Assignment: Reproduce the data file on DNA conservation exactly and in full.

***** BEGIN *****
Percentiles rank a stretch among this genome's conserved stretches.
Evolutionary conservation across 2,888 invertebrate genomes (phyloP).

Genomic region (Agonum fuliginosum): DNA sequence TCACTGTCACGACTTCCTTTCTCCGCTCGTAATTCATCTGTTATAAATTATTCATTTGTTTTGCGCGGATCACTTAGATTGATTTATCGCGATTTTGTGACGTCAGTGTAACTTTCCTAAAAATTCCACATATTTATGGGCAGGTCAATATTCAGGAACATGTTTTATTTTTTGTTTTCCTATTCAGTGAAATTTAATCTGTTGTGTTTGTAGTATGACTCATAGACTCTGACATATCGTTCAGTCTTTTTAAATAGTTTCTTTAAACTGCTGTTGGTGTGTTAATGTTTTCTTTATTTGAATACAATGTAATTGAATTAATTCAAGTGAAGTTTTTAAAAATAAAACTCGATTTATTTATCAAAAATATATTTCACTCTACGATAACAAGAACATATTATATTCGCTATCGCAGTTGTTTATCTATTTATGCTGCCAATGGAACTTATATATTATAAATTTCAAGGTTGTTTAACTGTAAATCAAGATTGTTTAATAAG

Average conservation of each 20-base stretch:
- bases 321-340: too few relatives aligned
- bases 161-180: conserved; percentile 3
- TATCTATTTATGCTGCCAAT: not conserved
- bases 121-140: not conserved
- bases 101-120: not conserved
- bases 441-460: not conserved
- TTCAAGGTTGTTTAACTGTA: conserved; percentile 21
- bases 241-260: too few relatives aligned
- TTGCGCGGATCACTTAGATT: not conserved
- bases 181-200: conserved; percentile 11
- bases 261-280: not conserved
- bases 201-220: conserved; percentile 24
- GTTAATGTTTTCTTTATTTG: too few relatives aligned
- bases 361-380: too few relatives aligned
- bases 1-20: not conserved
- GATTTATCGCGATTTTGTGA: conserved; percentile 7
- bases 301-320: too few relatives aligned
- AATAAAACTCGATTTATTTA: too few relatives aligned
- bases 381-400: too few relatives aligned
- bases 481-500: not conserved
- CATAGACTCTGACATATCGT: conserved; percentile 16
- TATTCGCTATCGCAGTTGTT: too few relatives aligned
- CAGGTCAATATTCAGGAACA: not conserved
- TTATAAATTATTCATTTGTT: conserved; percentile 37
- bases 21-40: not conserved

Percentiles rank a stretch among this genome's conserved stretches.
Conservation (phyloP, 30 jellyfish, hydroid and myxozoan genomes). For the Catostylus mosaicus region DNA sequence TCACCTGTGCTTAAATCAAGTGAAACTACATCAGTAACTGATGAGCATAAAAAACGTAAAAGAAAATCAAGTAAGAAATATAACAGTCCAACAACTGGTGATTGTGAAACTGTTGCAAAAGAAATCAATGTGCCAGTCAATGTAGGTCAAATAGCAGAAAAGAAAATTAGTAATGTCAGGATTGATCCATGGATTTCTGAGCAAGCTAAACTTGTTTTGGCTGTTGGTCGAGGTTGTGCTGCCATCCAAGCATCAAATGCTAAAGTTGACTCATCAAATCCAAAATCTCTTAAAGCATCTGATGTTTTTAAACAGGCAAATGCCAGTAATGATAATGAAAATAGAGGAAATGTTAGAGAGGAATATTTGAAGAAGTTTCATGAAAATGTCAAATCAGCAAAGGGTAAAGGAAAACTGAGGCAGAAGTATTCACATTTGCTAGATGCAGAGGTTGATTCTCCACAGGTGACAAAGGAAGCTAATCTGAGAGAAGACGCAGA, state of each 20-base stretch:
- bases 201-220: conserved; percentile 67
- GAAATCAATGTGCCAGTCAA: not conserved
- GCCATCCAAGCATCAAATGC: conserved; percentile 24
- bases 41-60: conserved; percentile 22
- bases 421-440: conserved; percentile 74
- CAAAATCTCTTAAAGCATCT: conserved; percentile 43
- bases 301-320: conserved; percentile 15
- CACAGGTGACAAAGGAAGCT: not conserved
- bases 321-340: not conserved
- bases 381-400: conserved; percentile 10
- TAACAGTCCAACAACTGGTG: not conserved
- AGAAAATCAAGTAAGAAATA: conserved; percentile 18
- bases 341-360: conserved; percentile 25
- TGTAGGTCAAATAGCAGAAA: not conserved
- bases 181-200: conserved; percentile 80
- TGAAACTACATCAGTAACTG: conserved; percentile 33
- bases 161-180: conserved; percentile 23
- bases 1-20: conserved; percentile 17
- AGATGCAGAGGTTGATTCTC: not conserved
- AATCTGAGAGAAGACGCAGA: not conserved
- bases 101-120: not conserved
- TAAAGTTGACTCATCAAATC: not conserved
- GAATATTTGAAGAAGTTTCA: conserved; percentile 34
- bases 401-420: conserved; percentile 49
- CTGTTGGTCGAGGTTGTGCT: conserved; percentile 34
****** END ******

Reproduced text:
Percentiles rank a stretch among this genome's conserved stretches.
Evolutionary conservation across 2,888 invertebrate genomes (phyloP).

Genomic region (Agonum fuliginosum): DNA sequence TCACTGTCACGACTTCCTTTCTCCGCTCGTAATTCATCTGTTATAAATTATTCATTTGTTTTGCGCGGATCACTTAGATTGATTTATCGCGATTTTGTGACGTCAGTGTAACTTTCCTAAAAATTCCACATATTTATGGGCAGGTCAATATTCAGGAACATGTTTTATTTTTTGTTTTCCTATTCAGTGAAATTTAATCTGTTGTGTTTGTAGTATGACTCATAGACTCTGACATATCGTTCAGTCTTTTTAAATAGTTTCTTTAAACTGCTGTTGGTGTGTTAATGTTTTCTTTATTTGAATACAATGTAATTGAATTAATTCAAGTGAAGTTTTTAAAAATAAAACTCGATTTATTTATCAAAAATATATTTCACTCTACGATAACAAGAACATATTATATTCGCTATCGCAGTTGTTTATCTATTTATGCTGCCAATGGAACTTATATATTATAAATTTCAAGGTTGTTTAACTGTAAATCAAGATTGTTTAATAAG

Average conservation of each 20-base stretch:
- bases 321-340: too few relatives aligned
- bases 161-180: conserved; percentile 3
- TATCTATTTATGCTGCCAAT: not conserved
- bases 121-140: not conserved
- bases 101-120: not conserved
- bases 441-460: not conserved
- TTCAAGGTTGTTTAACTGTA: conserved; percentile 21
- bases 241-260: too few relatives aligned
- TTGCGCGGATCACTTAGATT: not conserved
- bases 181-200: conserved; percentile 11
- bases 261-280: not conserved
- bases 201-220: conserved; percentile 24
- GTTAATGTTTTCTTTATTTG: too few relatives aligned
- bases 361-380: too few relatives aligned
- bases 1-20: not conserved
- GATTTATCGCGATTTTGTGA: conserved; percentile 7
- bases 301-320: too few relatives aligned
- AATAAAACTCGATTTATTTA: too few relatives aligned
- bases 381-400: too few relatives aligned
- bases 481-500: not conserved
- CATAGACTCTGACATATCGT: conserved; percentile 16
- TATTCGCTATCGCAGTTGTT: too few relatives aligned
- CAGGTCAATATTCAGGAACA: not conserved
- TTATAAATTATTCATTTGTT: conserved; percentile 37
- bases 21-40: not conserved

Percentiles rank a stretch among this genome's conserved stretches.
Conservation (phyloP, 30 jellyfish, hydroid and myxozoan genomes). For the Catostylus mosaicus region DNA sequence TCACCTGTGCTTAAATCAAGTGAAACTACATCAGTAACTGATGAGCATAAAAAACGTAAAAGAAAATCAAGTAAGAAATATAACAGTCCAACAACTGGTGATTGTGAAACTGTTGCAAAAGAAATCAATGTGCCAGTCAATGTAGGTCAAATAGCAGAAAAGAAAATTAGTAATGTCAGGATTGATCCATGGATTTCTGAGCAAGCTAAACTTGTTTTGGCTGTTGGTCGAGGTTGTGCTGCCATCCAAGCATCAAATGCTAAAGTTGACTCATCAAATCCAAAATCTCTTAAAGCATCTGATGTTTTTAAACAGGCAAATGCCAGTAATGATAATGAAAATAGAGGAAATGTTAGAGAGGAATATTTGAAGAAGTTTCATGAAAATGTCAAATCAGCAAAGGGTAAAGGAAAACTGAGGCAGAAGTATTCACATTTGCTAGATGCAGAGGTTGATTCTCCACAGGTGACAAAGGAAGCTAATCTGAGAGAAGACGCAGA, state of each 20-base stretch:
- bases 201-220: conserved; percentile 67
- GAAATCAATGTGCCAGTCAA: not conserved
- GCCATCCAAGCATCAAATGC: conserved; percentile 24
- bases 41-60: conserved; percentile 22
- bases 421-440: conserved; percentile 74
- CAAAATCTCTTAAAGCATCT: conserved; percentile 43
- bases 301-320: conserved; percentile 15
- CACAGGTGACAAAGGAAGCT: not conserved
- bases 321-340: not conserved
- bases 381-400: conserved; percentile 10
- TAACAGTCCAACAACTGGTG: not conserved
- AGAAAATCAAGTAAGAAATA: conserved; percentile 18
- bases 341-360: conserved; percentile 25
- TGTAGGTCAAATAGCAGAAA: not conserved
- bases 181-200: conserved; percentile 80
- TGAAACTACATCAGTAACTG: conserved; percentile 33
- bases 161-180: conserved; percentile 23
- bases 1-20: conserved; percentile 17
- AGATGCAGAGGTTGATTCTC: not conserved
- AATCTGAGAGAAGACGCAGA: not conserved
- bases 101-120: not conserved
- TAAAGTTGACTCATCAAATC: not conserved
- GAATATTTGAAGAAGTTTCA: conserved; percentile 34
- bases 401-420: conserved; percentile 49
- CTGTTGGTCGAGGTTGTGCT: conserved; percentile 34